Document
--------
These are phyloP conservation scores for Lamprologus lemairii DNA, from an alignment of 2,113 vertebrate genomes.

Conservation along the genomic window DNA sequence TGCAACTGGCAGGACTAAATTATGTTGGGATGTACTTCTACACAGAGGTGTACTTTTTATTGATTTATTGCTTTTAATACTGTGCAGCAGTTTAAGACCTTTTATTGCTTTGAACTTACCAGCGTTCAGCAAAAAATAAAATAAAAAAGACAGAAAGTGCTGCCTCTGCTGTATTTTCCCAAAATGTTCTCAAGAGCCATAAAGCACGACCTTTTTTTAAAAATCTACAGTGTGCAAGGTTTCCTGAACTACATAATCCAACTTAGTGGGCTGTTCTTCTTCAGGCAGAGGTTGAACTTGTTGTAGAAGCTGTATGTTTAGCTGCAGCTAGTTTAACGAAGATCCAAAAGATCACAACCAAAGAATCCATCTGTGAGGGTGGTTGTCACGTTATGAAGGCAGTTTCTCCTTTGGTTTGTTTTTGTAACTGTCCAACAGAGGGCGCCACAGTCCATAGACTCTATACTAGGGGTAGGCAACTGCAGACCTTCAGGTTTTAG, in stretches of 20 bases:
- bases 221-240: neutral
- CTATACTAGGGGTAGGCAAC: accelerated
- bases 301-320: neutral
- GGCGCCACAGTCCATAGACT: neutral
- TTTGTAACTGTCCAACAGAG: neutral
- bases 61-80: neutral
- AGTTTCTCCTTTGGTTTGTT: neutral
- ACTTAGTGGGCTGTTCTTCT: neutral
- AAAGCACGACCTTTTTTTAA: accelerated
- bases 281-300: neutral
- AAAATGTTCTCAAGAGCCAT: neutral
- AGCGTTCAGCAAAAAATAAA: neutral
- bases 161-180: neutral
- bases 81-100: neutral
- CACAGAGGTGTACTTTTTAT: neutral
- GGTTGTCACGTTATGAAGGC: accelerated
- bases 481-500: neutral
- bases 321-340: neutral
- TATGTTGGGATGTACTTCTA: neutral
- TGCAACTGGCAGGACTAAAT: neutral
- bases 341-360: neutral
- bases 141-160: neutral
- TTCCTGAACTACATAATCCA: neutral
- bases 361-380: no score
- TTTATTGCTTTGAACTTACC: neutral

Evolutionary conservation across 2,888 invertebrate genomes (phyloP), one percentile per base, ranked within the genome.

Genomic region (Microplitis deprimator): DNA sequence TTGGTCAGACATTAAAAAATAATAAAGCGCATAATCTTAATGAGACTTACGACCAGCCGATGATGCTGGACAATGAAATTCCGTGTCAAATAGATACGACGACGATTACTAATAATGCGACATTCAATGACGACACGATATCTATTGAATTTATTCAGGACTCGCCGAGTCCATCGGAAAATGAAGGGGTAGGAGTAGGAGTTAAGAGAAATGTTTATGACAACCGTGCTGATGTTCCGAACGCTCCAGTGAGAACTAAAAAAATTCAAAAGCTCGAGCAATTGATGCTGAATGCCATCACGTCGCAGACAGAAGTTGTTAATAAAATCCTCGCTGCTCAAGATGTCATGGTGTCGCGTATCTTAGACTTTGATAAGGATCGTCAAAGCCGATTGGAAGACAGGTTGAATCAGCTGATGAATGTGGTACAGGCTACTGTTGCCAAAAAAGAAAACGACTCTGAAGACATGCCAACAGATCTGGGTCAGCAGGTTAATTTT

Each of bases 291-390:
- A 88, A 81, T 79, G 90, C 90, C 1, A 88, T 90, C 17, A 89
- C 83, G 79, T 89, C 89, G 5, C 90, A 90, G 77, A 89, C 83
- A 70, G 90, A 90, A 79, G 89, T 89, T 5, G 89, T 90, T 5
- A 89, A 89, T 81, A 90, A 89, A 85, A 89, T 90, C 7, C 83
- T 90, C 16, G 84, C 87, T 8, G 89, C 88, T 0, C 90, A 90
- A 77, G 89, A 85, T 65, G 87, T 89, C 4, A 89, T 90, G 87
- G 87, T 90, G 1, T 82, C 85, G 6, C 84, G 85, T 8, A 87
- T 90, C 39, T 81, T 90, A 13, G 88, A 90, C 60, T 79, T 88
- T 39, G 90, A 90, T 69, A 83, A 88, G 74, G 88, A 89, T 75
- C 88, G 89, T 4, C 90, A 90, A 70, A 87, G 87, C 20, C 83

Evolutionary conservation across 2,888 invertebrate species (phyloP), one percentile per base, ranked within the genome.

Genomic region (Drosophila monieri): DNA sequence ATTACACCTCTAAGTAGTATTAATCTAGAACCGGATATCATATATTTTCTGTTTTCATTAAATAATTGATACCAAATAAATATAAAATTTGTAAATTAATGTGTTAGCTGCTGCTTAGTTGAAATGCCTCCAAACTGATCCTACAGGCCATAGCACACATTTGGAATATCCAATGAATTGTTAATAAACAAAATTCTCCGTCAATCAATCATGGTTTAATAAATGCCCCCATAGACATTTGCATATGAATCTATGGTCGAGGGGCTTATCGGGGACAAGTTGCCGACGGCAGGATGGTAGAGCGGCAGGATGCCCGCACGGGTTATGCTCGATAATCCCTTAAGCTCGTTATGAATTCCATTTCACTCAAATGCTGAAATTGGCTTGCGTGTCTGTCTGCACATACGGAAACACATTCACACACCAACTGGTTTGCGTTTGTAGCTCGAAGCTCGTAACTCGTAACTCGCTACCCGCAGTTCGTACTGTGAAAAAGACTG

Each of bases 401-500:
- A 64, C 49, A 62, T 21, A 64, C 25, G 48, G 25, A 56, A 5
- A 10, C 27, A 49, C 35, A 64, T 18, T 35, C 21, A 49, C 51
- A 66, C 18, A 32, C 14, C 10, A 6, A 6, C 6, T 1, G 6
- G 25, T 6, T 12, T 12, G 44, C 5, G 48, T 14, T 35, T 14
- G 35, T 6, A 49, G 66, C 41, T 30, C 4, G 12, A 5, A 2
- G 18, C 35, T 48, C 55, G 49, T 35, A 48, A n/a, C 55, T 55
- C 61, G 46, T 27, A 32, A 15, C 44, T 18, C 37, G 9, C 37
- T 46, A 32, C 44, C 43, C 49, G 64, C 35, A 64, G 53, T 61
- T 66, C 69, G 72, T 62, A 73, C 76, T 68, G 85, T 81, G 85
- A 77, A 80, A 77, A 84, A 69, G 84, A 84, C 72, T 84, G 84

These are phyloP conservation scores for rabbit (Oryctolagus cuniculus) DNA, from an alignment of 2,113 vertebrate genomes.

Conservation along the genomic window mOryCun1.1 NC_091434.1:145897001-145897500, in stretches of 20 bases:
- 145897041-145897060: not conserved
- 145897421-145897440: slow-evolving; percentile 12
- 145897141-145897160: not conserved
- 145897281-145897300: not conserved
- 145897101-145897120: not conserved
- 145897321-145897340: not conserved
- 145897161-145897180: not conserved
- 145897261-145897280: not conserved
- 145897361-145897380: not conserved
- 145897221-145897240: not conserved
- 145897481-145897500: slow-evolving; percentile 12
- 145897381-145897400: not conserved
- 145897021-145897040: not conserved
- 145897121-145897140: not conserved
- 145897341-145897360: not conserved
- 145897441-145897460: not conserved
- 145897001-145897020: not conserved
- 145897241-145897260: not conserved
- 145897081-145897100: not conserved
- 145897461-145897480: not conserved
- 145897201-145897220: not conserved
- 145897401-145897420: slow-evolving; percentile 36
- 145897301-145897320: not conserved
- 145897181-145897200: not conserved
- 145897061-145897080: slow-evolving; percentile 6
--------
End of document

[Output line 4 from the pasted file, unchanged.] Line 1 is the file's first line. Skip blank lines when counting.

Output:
- CTATACTAGGGGTAGGCAAC: accelerated